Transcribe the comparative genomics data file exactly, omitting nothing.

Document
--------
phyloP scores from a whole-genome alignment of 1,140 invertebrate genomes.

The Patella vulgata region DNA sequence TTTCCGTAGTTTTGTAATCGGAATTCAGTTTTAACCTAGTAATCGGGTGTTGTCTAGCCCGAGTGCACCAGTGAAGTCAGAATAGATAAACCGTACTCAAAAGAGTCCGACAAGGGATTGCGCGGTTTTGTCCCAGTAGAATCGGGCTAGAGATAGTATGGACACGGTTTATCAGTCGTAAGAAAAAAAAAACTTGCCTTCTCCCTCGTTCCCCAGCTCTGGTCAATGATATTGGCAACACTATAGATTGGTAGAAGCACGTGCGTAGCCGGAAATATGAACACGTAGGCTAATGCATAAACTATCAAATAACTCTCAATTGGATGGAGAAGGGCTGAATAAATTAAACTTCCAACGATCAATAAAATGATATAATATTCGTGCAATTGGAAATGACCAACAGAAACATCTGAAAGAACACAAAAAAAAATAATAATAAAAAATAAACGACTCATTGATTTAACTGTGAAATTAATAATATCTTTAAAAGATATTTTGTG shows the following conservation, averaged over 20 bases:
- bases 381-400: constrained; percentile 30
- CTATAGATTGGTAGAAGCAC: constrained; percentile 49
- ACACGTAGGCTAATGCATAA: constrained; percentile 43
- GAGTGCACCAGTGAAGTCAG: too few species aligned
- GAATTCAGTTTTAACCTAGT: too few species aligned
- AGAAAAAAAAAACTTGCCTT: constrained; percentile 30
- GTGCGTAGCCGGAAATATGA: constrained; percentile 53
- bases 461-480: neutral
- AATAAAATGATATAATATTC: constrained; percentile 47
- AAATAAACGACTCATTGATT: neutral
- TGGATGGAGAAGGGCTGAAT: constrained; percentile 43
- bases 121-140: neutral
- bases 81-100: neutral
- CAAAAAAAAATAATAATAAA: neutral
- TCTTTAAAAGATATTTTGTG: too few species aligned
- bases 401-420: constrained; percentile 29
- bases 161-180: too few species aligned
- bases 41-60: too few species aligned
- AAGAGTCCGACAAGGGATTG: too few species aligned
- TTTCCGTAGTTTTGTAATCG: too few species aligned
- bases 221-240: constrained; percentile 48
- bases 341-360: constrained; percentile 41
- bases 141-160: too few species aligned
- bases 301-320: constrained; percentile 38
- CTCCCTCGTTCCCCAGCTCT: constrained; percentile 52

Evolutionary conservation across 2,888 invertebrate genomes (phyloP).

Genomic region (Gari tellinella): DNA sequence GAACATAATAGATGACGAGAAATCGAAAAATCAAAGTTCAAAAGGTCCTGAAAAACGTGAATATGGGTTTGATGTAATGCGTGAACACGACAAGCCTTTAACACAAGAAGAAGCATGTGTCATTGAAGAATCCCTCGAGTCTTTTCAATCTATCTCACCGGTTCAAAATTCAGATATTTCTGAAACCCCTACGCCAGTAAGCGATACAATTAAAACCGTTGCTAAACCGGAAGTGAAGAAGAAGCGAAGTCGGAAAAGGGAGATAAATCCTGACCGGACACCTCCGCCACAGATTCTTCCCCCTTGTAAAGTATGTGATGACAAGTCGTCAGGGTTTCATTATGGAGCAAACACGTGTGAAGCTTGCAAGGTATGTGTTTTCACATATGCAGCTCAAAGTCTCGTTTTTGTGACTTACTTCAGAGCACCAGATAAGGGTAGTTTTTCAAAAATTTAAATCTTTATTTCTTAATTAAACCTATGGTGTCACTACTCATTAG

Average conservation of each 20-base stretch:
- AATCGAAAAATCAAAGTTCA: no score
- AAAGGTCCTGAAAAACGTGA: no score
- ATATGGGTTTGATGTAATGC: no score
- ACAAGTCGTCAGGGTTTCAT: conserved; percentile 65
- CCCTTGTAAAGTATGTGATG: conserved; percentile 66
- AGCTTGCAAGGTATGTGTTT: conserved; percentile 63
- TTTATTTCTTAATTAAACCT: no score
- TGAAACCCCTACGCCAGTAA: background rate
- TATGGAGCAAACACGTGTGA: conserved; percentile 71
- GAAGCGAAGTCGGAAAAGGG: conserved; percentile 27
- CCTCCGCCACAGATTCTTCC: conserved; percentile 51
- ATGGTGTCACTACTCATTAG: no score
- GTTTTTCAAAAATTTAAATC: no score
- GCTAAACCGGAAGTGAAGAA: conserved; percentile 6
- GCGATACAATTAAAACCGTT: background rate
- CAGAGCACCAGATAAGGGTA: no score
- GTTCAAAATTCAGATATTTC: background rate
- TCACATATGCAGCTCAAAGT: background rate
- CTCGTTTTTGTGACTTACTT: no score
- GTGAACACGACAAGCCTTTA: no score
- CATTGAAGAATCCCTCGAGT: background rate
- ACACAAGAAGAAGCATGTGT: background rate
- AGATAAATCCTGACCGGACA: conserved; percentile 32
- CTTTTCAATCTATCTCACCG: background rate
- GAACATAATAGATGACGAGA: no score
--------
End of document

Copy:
phyloP scores from a whole-genome alignment of 1,140 invertebrate genomes.

The Patella vulgata region DNA sequence TTTCCGTAGTTTTGTAATCGGAATTCAGTTTTAACCTAGTAATCGGGTGTTGTCTAGCCCGAGTGCACCAGTGAAGTCAGAATAGATAAACCGTACTCAAAAGAGTCCGACAAGGGATTGCGCGGTTTTGTCCCAGTAGAATCGGGCTAGAGATAGTATGGACACGGTTTATCAGTCGTAAGAAAAAAAAAACTTGCCTTCTCCCTCGTTCCCCAGCTCTGGTCAATGATATTGGCAACACTATAGATTGGTAGAAGCACGTGCGTAGCCGGAAATATGAACACGTAGGCTAATGCATAAACTATCAAATAACTCTCAATTGGATGGAGAAGGGCTGAATAAATTAAACTTCCAACGATCAATAAAATGATATAATATTCGTGCAATTGGAAATGACCAACAGAAACATCTGAAAGAACACAAAAAAAAATAATAATAAAAAATAAACGACTCATTGATTTAACTGTGAAATTAATAATATCTTTAAAAGATATTTTGTG shows the following conservation, averaged over 20 bases:
- bases 381-400: constrained; percentile 30
- CTATAGATTGGTAGAAGCAC: constrained; percentile 49
- ACACGTAGGCTAATGCATAA: constrained; percentile 43
- GAGTGCACCAGTGAAGTCAG: too few species aligned
- GAATTCAGTTTTAACCTAGT: too few species aligned
- AGAAAAAAAAAACTTGCCTT: constrained; percentile 30
- GTGCGTAGCCGGAAATATGA: constrained; percentile 53
- bases 461-480: neutral
- AATAAAATGATATAATATTC: constrained; percentile 47
- AAATAAACGACTCATTGATT: neutral
- TGGATGGAGAAGGGCTGAAT: constrained; percentile 43
- bases 121-140: neutral
- bases 81-100: neutral
- CAAAAAAAAATAATAATAAA: neutral
- TCTTTAAAAGATATTTTGTG: too few species aligned
- bases 401-420: constrained; percentile 29
- bases 161-180: too few species aligned
- bases 41-60: too few species aligned
- AAGAGTCCGACAAGGGATTG: too few species aligned
- TTTCCGTAGTTTTGTAATCG: too few species aligned
- bases 221-240: constrained; percentile 48
- bases 341-360: constrained; percentile 41
- bases 141-160: too few species aligned
- bases 301-320: constrained; percentile 38
- CTCCCTCGTTCCCCAGCTCT: constrained; percentile 52

Evolutionary conservation across 2,888 invertebrate genomes (phyloP).

Genomic region (Gari tellinella): DNA sequence GAACATAATAGATGACGAGAAATCGAAAAATCAAAGTTCAAAAGGTCCTGAAAAACGTGAATATGGGTTTGATGTAATGCGTGAACACGACAAGCCTTTAACACAAGAAGAAGCATGTGTCATTGAAGAATCCCTCGAGTCTTTTCAATCTATCTCACCGGTTCAAAATTCAGATATTTCTGAAACCCCTACGCCAGTAAGCGATACAATTAAAACCGTTGCTAAACCGGAAGTGAAGAAGAAGCGAAGTCGGAAAAGGGAGATAAATCCTGACCGGACACCTCCGCCACAGATTCTTCCCCCTTGTAAAGTATGTGATGACAAGTCGTCAGGGTTTCATTATGGAGCAAACACGTGTGAAGCTTGCAAGGTATGTGTTTTCACATATGCAGCTCAAAGTCTCGTTTTTGTGACTTACTTCAGAGCACCAGATAAGGGTAGTTTTTCAAAAATTTAAATCTTTATTTCTTAATTAAACCTATGGTGTCACTACTCATTAG

Average conservation of each 20-base stretch:
- AATCGAAAAATCAAAGTTCA: no score
- AAAGGTCCTGAAAAACGTGA: no score
- ATATGGGTTTGATGTAATGC: no score
- ACAAGTCGTCAGGGTTTCAT: conserved; percentile 65
- CCCTTGTAAAGTATGTGATG: conserved; percentile 66
- AGCTTGCAAGGTATGTGTTT: conserved; percentile 63
- TTTATTTCTTAATTAAACCT: no score
- TGAAACCCCTACGCCAGTAA: background rate
- TATGGAGCAAACACGTGTGA: conserved; percentile 71
- GAAGCGAAGTCGGAAAAGGG: conserved; percentile 27
- CCTCCGCCACAGATTCTTCC: conserved; percentile 51
- ATGGTGTCACTACTCATTAG: no score
- GTTTTTCAAAAATTTAAATC: no score
- GCTAAACCGGAAGTGAAGAA: conserved; percentile 6
- GCGATACAATTAAAACCGTT: background rate
- CAGAGCACCAGATAAGGGTA: no score
- GTTCAAAATTCAGATATTTC: background rate
- TCACATATGCAGCTCAAAGT: background rate
- CTCGTTTTTGTGACTTACTT: no score
- GTGAACACGACAAGCCTTTA: no score
- CATTGAAGAATCCCTCGAGT: background rate
- ACACAAGAAGAAGCATGTGT: background rate
- AGATAAATCCTGACCGGACA: conserved; percentile 32
- CTTTTCAATCTATCTCACCG: background rate
- GAACATAATAGATGACGAGA: no score